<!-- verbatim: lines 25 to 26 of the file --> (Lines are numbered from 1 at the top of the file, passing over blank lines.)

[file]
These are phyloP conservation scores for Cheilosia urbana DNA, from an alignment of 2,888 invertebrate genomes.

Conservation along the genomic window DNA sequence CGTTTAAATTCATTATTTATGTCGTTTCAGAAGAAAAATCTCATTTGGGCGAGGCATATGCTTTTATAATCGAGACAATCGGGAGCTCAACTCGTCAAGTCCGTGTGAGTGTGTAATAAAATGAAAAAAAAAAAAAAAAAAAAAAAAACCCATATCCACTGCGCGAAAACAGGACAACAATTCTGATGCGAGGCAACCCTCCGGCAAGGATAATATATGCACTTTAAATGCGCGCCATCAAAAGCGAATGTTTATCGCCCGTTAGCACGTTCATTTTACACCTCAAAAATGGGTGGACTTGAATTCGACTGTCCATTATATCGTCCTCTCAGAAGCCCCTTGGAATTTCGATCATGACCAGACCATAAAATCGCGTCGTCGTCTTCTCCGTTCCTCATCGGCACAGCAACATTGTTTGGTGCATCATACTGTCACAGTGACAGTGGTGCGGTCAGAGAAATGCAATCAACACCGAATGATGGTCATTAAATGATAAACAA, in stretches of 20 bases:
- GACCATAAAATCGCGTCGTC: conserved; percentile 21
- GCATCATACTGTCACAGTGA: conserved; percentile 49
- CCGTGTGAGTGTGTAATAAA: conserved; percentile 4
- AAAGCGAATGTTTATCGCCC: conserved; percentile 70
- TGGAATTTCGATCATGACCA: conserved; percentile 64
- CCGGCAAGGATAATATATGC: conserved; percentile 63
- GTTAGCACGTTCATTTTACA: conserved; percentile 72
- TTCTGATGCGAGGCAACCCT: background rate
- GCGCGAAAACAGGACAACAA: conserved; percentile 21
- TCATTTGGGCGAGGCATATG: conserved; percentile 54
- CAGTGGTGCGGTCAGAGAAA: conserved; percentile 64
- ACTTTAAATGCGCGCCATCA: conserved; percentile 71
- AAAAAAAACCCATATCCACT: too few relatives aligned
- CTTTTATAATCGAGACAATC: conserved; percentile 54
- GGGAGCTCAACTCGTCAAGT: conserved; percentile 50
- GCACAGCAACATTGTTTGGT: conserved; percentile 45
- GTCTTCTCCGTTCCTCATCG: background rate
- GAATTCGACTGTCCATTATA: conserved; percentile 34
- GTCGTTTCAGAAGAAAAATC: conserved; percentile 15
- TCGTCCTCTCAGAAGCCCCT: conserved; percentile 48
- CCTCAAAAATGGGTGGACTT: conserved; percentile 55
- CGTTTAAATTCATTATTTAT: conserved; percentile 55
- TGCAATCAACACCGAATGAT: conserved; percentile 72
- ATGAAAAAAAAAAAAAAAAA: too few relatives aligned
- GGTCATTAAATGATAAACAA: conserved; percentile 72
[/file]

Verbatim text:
- TGCAATCAACACCGAATGAT: conserved; percentile 72
- ATGAAAAAAAAAAAAAAAAA: too few relatives aligned